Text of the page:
Thursday 18 August 2016



A fast-paced, darkly funny crime novel set in Interior Alaska that follows down-on-his-luck cabbie, Mike Fisher, as he searches for his daughter. Her step-father has been shot in her bathroom, and Fisher thinks she killed him and fled. In a panic he tries to hide the body, but that's not easy when it's fifty-below outside. Things get dangerously complicated when it turns out step-dad was part of a local militia, and now they're on Fisher's tail. Dead of Winter evokes the harshness of winter in the ---sub-arctic and the intrigue fostered in a bored, trapped and socially circumscribed small-town community.

A cracking read from July – Gerri Brightwell’s Dead of Winter.

Mike Fisher is a cab driver in minus 57 degrees Alaska. He’s having a bit of a bad time of late……his wife left him a few years ago, he’s disconnected from his daughter Bree and he’s permanently on his step-mum Ada’s sh**-list. He’s having himself a bit of a pity party… contemplating death on the icy roads.

He thinks what he’d leave behind. Not much: a dingy trailer beside his hardly-built house, a sulky troubled teenage daughter, an ex-wife who’s reinvented herself right out of remembering she ever loved him once upon a time. I’m not a has-been, he thinks, I’m a never-was, a two-hundred-and-forty-pound sad sack, a Class A freaking loser.   

I like Mike.

Mike’s soon got reason for despair – he’s missed a phone call from his daughter, but has a panicked voice-mail. When he calls back she doesn’t pick-up and when he turns up at her home, he finds her step-dad Brian naked and very dead in her bathroom. If he hadn’t already been shot, Mike probably would have done the deed himself. What's Brian doing naked in his teenage daughter's bathroom?

Enlisting a friend, Grisby ……Grisby’s the kind of friend you can’t necessarily count on……though what kind of friend is that? ……..the pair dump the body and Mike sets out to track his daughter down.  

A dead cop is later discovered at step-dad Brian's home and while Mike is hunting Breehan, the local gun-nut militia are hunting Mike, thinking he can lead them to Brian.

Love of family proves to be a compelling incentive. One which rouses Mike from his torpor and gives him back some purpose.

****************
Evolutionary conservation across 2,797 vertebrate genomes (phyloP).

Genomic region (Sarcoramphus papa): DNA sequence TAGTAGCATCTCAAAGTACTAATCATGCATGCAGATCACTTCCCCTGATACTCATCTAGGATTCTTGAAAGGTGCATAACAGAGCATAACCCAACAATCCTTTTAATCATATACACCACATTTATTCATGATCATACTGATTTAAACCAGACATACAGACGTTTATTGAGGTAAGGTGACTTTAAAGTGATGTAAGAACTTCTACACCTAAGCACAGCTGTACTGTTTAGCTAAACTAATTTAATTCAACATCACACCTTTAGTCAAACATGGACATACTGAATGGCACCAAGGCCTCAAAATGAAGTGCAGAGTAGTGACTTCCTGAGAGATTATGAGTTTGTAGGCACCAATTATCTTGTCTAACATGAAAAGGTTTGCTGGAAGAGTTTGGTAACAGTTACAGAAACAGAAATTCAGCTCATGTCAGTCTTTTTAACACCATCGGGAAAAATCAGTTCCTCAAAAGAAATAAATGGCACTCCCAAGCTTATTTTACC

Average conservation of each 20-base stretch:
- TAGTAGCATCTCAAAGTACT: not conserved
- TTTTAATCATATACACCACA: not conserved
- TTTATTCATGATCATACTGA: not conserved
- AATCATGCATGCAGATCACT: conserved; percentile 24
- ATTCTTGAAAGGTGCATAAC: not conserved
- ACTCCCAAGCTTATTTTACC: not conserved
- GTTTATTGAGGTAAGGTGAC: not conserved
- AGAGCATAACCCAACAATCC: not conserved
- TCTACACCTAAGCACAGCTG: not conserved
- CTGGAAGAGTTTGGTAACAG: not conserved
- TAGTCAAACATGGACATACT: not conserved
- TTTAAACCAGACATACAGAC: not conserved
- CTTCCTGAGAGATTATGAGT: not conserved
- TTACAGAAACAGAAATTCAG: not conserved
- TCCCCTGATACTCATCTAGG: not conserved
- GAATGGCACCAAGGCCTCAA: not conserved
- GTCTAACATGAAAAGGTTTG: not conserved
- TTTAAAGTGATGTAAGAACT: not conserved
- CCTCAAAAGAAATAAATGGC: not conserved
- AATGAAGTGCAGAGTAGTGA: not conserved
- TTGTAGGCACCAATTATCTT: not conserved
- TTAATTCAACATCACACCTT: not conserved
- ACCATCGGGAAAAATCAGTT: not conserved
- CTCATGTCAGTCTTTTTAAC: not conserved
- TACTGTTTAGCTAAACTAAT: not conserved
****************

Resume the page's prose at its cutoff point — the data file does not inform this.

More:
Great setting – harsh and brutal, Alaska, minus 57 degrees, ice, cold, snow – I had to put my coat on to read it!

Great cast of characters – Mike obviously and the other standout for me was the step-mother Ada. She literally jumps off the page, a minor character in many respects, I absolutely loathed her

You’d think after all these years Fisher’d be used to the sight of her, but he isn’t. She’s all wrong, as wrong as the motel she runs with his dad with its phony antique clock in the reception area, and its vases of silk flowers, the cheap prints of Denali on the wall, the warm stink of her cigarettes beneath the fake-vanilla scent of air-freshener and, worst of all, the cheery Hi there she croaks out to guests. Every time he sets foot in the place he wants to tell her, you’re not fooling anyone.

But maybe she knows that and wants her hardness to shine out like a warning.

An enjoyable outing in the hands of English author, Gerri Brightwell

Brightwell is the author of a couple of previous books -  Cold Country (2002), The Dark Lantern (2008) - and is a Professor at the University of Alaska, Fairbanks. There's an author bio here.

4 from 5

Thanks to Salt Publishing for the copy.


  1. Sounds like an interesting protagonist, Col. And the Alaska setting is interesting, too. And I do like a novel with a bit of wit in it. Glad you enjoyed this.

    1. I had two reading visits to Alaska in the month and while I really enjoyed the settings, I would never want to live there! I don't do COLD!
      Ticks in plenty of boxes here, Margot.

  2. Hm. Must see if I can lay hands on omne of her earlier books. This sounds like a lot of fun.

    1. The Dark Lantern might be your cup of tea, but probably not mine. I'd be more tempted by this than both of the others to be honest.

    2. I meant to say - if you didn't know already, her husband is Ian Cameron Esslemont, who writes fantasy novels. (Not someone on my radar to be honest, but you may be familiar with him.)

  3. Dark Lantern sounds more my kind of book too. I had to do a doubletake and work out that the author isn't a former Spice Girl (Geri Haliwell...)

    1. Yes you're probably right - sort an upstairs/downstairs mystery. Give me present day Alaska any time please. I'm sure if Geri Haliwell does write a novel, you'll be first in the queue!

  4. This sounds very good, Col. I will have to look into this author.

    1. I think you might enjoy it. Doesn't Glen like weather extremes in his books? -57 sounds extreme to me!